TAFP urges Legislature to support Texas family medicine residency programs
The latest TAFP issue brief, “Family Medicine Residency Programs Are Critical in Training Texas’ Physician Workforce,” urges the Texas Legislature to invest in Texas’ 28 family medicine residency programs to support their work to care for the neediest populations in the state, and to ensure Texas has the primary care physician workforce to meet patients’ needs now and in the future.
The brief highlights three residency programs that have closed in the last decade because of decreased financial support: Kelsey-Seybold Family Medicine Residency Program, Christus St. Elizabeth Family Practice Residency Program, and the Texas Tech University Rural Program in Abilene. These program closings and other reductions in residency slots has resulted in a 19 percent reduction in the state’s capacity to produce family physicians at a time when need for high-quality primary care is reaching a critical point.
A strong foundation of primary care is proven to help contain health care costs and improve outcomes, the authors argue in the brief. Seventy percent of family doctors completing residency in Texas remain in the state to practice, a solid return on investment for state funds.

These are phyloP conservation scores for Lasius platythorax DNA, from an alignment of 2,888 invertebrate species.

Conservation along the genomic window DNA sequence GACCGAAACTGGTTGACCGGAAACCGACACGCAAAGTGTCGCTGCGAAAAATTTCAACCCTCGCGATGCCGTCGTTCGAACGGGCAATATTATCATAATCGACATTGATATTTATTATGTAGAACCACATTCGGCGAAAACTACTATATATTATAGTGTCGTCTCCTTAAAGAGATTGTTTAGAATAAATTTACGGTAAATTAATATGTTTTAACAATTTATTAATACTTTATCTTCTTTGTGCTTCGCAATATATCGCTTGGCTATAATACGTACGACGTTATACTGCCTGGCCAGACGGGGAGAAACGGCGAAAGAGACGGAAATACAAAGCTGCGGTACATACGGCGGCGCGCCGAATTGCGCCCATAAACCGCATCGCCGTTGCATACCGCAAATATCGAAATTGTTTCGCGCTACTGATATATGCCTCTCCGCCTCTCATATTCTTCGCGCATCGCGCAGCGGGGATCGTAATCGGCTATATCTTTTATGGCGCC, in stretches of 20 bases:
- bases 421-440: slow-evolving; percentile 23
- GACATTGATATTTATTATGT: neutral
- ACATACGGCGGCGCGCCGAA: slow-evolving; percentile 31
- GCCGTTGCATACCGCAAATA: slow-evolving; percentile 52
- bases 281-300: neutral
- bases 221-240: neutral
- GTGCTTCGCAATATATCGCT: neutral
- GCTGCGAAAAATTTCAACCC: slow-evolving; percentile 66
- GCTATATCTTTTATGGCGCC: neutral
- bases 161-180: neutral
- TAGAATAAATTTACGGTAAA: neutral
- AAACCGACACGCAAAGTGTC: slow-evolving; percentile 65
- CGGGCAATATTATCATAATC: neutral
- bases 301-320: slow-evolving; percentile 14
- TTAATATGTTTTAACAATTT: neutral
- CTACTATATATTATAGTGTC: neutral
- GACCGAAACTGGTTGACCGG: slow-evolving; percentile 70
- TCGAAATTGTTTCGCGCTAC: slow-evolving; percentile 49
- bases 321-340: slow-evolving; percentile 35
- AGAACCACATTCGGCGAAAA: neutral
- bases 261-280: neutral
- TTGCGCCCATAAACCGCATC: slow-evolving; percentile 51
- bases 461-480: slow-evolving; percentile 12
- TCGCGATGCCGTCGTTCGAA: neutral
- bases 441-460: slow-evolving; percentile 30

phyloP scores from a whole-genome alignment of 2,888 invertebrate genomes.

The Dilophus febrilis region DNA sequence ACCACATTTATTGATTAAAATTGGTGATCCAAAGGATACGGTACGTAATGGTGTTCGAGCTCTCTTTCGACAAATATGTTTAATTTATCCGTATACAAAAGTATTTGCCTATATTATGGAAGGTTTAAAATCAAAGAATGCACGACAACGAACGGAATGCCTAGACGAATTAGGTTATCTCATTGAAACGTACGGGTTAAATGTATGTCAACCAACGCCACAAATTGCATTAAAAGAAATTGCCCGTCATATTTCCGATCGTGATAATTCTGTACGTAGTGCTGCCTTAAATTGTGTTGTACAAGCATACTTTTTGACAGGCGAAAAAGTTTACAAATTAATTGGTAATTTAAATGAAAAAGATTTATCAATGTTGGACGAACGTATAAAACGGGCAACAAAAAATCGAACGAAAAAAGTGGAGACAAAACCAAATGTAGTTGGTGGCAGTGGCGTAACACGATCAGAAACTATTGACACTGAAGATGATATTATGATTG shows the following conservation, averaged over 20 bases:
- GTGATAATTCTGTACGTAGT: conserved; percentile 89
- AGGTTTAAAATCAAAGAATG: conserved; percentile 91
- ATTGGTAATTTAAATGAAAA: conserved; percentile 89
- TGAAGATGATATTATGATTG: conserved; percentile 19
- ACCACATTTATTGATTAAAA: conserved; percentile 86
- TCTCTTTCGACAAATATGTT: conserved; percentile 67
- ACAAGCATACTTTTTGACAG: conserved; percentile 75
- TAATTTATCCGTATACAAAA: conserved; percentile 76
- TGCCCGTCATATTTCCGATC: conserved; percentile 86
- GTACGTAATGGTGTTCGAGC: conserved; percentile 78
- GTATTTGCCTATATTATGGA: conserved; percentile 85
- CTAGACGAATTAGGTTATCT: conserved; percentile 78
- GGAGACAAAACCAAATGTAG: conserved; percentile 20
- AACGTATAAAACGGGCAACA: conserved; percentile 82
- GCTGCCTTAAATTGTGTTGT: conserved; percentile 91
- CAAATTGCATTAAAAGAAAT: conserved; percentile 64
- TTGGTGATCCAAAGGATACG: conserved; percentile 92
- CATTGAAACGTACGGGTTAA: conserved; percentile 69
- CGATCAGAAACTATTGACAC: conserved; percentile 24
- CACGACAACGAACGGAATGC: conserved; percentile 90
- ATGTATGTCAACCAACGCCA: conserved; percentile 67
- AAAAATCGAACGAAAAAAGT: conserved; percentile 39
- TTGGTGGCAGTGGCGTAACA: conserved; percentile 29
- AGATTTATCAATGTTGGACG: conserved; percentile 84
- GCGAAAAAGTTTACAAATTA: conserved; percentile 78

Family medicine residency programs received about $20 million in state support (through or from the Texas Higher Education Coordinating Board) during the 2010-2011 biennium. The Senate’s base budget for 2012-2013 reduces funding for graduate medical education by 29 percent of the appropriated amount for 2010-2011; the House budget eliminates all funding for these programs.
The authors urge legislators to reconsider these cuts and maintain support for Texas’ family medicine residency programs. Download the full brief on the Advocacy Resources page of TAFP’s website.